Gold v. water

Sovereignty at stake in El Salvador

A delegation of El Salvadoreans stand together against mining efforts in the Arcatao community. Featured is a mural that reads: “Say no to mining, say yes to life.”
A delegation of El Salvadorans stand together against mining efforts in the Arcatao community. Featured is a mural that reads: “Say no to mining, say yes to life.” Photo courtesy of Amanda Gryzb

This past October, the NGO US-El Salvador Sister Cities visited FSU’s campus to discuss the serious issues of water pollution, human rights and current trade policies that are affecting El Salvador. The importance of these discussions is massive because these issues not only affect El Salvador, but the human population as a whole. Water is one of human’s most basic needs for survival. Clean, accessible water allows communities to flourish and succeed. Unfortunately not everyone can turn on their kitchen faucet and drink the water that flows from them as many of us in the U.S. can.

El Salvador has some of the most limited clean water sources in the world. A study completed by the United Nations Development Program in 2010 found that El Salvador placed as the third highest country in Latin America to have unequal access to water. Another study took samples from 55 Salvadoran rivers and the results indicated that 90 percent of the samples were unsafe for human consumption, regardless of the water being treated through boiling, chlorinating or filtering, and some estimates are as high as 98 percent. This is a major problem, not only for El Salvador, but increasingly for the whole world.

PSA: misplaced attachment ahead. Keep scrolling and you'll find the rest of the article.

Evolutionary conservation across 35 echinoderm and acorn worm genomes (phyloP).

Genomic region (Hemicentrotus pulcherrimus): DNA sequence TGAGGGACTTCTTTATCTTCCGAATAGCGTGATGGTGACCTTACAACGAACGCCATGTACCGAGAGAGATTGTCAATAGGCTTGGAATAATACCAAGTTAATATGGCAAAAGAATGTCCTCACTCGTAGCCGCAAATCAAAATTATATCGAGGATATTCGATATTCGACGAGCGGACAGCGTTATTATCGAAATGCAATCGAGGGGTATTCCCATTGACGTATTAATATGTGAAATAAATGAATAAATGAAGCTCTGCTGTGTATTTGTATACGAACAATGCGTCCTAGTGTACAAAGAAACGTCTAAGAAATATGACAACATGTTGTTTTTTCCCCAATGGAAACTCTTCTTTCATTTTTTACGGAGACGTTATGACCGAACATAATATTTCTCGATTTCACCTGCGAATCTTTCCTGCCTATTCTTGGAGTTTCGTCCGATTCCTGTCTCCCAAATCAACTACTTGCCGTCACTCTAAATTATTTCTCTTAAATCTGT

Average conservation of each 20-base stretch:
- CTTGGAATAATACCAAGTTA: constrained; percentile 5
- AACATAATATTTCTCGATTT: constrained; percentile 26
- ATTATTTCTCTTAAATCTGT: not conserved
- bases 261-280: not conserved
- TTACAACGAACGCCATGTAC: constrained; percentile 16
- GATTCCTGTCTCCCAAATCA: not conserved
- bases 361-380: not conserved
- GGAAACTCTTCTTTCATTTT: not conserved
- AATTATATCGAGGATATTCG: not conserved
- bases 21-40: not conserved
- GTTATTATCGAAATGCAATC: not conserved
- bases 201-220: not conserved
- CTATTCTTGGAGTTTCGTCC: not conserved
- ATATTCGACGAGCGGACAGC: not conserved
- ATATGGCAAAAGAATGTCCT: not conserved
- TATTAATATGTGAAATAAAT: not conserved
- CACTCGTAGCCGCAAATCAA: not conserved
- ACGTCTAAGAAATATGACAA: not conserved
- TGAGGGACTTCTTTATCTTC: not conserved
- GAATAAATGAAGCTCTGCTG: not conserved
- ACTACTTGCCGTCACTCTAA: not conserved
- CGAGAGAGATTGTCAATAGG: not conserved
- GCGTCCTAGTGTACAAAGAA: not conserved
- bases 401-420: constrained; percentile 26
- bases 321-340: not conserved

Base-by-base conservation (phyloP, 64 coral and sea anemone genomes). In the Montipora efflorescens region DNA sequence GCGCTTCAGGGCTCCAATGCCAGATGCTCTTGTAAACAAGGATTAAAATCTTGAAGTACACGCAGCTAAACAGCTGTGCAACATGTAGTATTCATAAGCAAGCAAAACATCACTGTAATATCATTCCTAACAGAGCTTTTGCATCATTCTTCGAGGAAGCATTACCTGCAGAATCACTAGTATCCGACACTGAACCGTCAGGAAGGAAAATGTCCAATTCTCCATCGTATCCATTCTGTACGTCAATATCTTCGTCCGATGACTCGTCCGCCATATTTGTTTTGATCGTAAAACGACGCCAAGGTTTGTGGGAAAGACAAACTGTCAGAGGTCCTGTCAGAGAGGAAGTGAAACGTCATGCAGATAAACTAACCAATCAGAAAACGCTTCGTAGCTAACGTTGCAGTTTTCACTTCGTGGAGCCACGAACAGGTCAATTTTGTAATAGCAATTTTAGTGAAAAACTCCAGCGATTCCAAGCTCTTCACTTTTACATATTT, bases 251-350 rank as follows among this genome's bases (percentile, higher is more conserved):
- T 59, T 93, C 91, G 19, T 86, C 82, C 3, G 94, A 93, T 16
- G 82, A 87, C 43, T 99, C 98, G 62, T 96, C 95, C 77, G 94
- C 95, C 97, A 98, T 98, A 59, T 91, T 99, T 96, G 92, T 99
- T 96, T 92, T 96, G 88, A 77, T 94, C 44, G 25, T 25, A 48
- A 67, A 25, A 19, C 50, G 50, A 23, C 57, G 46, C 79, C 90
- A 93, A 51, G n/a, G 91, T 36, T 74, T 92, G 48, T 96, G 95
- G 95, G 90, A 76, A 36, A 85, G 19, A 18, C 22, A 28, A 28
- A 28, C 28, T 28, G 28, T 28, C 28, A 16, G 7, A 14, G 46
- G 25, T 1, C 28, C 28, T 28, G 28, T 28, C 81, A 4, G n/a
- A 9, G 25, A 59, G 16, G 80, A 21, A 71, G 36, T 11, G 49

The issue of water is closer to our backyard than some might think. Recently, in Colorado more than three million gallons of waste water from a closed gold mine was unintentionally released into the Animas River, which caused it to turn yellow while also releasing arsenic, asbestos and cyanide, among other harmful materials which produce airborne toxins. These toxic materials can cause health issues for many years to come according to toxicologists on site. Although this river in Colorado is now heavily polluted, the United States will continue to have water. But El Salvador would not be so lucky. El Salvador is now trying to prevent these accidents from happening to the biggest watershed in their country.

International mining companies have seen the potential profit that has remained hidden underneath the mountains of El Salvador. The greed and power of these companies has impacted not only El Salvador’s overall health, but financial security as well. One of the major mining companies, Oceana Gold (formerly “Pacific Rim”) has filed a lawsuit against El Salvador for over $300 million for their refusal to allow the mining of their minerals. El Salvador is coming to a crucial crossroads in the beginning of November.

Salvadorans will have the ability to have their voices heard regarding the mining of gold in their country. A delegation of people from all over the world, including one of our own from Ferris State University, has been invited to provide solidarity and accompaniment to the Salvadoran people during this pivotal time.

The international delegation will be heading to a former mining site as well as the proposed site that is in the center of the current lawsuit against El Salvador. The delegation will also be providing electoral observation to verify if it is fair and free and to provide witness in any potential cases of injustice, fraud, intimidation or any other illegal tactics in regard to the voting process to guarantee that the Salvadoran voices will be heard loud and clear.

For more information on El Salvador’s fight for clean water or to find ways you can help, head to